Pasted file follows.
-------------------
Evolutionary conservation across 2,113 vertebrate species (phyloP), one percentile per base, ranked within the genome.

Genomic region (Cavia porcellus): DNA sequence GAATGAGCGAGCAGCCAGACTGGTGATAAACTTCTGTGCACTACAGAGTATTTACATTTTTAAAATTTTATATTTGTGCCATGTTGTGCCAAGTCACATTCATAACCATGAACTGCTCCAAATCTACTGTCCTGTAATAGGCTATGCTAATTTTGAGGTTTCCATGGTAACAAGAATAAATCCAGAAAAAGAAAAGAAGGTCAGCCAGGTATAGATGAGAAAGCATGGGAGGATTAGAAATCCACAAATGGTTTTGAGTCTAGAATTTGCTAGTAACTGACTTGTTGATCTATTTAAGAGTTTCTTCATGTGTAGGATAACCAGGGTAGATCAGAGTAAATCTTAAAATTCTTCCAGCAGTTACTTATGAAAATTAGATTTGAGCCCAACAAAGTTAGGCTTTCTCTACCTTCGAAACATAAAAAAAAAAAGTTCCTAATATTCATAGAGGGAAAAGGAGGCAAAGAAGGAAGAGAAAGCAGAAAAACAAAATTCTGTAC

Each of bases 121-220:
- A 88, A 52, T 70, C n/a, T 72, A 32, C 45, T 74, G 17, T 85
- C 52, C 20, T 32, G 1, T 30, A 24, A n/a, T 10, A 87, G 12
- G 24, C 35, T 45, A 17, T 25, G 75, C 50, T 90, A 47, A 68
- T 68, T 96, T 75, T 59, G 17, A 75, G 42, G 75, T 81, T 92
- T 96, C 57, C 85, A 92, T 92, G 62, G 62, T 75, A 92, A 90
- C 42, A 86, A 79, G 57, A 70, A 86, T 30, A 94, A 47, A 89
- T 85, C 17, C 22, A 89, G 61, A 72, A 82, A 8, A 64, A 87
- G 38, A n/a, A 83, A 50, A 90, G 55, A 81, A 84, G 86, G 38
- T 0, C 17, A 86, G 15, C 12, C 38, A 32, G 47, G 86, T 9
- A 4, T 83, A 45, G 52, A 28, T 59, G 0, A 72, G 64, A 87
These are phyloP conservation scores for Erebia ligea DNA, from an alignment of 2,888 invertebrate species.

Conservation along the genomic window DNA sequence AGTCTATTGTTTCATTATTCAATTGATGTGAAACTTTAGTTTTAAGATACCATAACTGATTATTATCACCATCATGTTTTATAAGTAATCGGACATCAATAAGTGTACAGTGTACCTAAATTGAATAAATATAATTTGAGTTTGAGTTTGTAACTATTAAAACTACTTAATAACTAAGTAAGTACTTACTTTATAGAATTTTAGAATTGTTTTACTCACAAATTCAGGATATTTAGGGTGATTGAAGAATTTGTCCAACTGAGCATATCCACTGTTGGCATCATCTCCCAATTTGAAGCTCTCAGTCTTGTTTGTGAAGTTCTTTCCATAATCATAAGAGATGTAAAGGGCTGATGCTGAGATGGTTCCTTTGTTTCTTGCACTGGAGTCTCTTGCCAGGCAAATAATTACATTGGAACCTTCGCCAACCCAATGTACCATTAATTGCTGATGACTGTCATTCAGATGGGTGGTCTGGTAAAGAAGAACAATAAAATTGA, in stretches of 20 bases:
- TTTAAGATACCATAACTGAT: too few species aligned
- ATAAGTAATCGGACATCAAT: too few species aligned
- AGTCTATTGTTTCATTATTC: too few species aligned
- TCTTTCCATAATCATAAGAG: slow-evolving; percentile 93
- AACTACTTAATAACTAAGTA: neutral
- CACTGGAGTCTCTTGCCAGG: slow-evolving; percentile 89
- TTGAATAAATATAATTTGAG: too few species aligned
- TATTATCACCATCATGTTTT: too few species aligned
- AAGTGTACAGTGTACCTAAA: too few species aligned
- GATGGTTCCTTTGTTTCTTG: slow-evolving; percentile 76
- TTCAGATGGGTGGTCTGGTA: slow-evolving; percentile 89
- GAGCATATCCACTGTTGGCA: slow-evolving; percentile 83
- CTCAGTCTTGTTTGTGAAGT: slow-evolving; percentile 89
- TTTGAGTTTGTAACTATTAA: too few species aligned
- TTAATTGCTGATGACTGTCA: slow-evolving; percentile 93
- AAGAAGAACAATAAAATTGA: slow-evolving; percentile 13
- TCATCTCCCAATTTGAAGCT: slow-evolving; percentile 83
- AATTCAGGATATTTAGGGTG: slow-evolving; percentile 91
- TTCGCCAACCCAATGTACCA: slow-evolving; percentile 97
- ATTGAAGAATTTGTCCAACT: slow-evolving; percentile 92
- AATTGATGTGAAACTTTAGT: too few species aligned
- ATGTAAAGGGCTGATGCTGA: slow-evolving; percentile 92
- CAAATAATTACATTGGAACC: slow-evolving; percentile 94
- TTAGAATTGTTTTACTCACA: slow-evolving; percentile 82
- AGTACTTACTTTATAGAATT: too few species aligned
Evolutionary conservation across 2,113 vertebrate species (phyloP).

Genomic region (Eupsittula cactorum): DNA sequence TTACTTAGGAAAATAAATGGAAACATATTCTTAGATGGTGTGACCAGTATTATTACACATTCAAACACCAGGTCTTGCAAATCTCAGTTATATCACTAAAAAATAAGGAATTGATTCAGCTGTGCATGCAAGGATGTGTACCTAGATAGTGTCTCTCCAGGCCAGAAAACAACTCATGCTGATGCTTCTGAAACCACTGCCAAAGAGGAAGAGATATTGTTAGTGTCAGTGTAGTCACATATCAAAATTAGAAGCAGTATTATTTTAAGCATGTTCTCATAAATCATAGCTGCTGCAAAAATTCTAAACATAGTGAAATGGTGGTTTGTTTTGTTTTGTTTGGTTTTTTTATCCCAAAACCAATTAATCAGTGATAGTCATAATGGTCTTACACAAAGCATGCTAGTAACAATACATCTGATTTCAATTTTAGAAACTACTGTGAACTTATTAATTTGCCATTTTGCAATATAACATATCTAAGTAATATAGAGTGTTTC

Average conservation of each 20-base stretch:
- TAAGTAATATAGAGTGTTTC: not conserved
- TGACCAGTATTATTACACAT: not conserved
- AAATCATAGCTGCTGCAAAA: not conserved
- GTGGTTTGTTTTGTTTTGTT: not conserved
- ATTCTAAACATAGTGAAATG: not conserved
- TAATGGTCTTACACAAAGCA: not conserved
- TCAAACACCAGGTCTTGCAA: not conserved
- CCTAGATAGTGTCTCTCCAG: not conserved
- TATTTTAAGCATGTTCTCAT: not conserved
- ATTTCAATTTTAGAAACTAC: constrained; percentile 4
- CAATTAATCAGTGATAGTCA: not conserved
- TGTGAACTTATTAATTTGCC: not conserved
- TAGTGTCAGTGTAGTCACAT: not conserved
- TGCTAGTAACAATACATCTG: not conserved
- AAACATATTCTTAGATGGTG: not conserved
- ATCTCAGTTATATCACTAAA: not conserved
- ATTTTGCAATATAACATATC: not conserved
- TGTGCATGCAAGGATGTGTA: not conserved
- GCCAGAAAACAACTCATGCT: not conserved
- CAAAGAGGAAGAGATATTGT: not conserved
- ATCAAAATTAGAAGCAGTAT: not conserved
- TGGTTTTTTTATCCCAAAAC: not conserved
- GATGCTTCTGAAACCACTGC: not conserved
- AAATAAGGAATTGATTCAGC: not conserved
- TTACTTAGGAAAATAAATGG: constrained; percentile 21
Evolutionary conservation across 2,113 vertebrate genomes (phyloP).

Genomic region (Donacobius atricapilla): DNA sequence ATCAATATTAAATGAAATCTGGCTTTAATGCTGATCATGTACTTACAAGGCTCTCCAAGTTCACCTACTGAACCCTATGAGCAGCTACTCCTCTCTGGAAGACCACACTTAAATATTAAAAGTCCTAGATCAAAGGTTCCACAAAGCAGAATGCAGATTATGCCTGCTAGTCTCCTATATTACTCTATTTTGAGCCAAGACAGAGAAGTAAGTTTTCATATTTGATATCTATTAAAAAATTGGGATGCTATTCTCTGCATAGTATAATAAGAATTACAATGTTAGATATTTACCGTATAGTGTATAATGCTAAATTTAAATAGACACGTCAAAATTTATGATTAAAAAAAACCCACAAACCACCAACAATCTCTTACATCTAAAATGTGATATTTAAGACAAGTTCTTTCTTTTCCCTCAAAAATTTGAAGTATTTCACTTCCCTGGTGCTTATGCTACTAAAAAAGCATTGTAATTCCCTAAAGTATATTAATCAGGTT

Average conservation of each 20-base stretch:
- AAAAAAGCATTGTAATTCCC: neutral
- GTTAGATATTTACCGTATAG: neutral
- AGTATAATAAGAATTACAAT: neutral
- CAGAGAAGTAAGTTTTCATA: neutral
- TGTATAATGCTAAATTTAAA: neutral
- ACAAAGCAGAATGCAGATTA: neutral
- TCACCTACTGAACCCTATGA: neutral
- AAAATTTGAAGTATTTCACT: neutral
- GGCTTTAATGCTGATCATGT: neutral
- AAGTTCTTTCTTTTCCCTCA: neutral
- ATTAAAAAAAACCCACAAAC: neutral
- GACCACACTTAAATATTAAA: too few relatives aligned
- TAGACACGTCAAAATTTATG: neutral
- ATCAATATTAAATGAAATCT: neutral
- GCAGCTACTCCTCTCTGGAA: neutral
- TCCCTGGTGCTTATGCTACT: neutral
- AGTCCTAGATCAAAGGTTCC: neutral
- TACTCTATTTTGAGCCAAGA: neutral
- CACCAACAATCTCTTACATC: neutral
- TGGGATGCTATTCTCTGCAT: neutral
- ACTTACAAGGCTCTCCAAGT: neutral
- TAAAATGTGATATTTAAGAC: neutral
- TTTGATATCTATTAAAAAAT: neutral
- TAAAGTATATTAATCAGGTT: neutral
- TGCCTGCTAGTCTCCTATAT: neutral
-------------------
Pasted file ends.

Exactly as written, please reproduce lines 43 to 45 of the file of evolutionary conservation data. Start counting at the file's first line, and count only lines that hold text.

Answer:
Average conservation of each 20-base stretch:
- TAAGTAATATAGAGTGTTTC: not conserved
- TGACCAGTATTATTACACAT: not conserved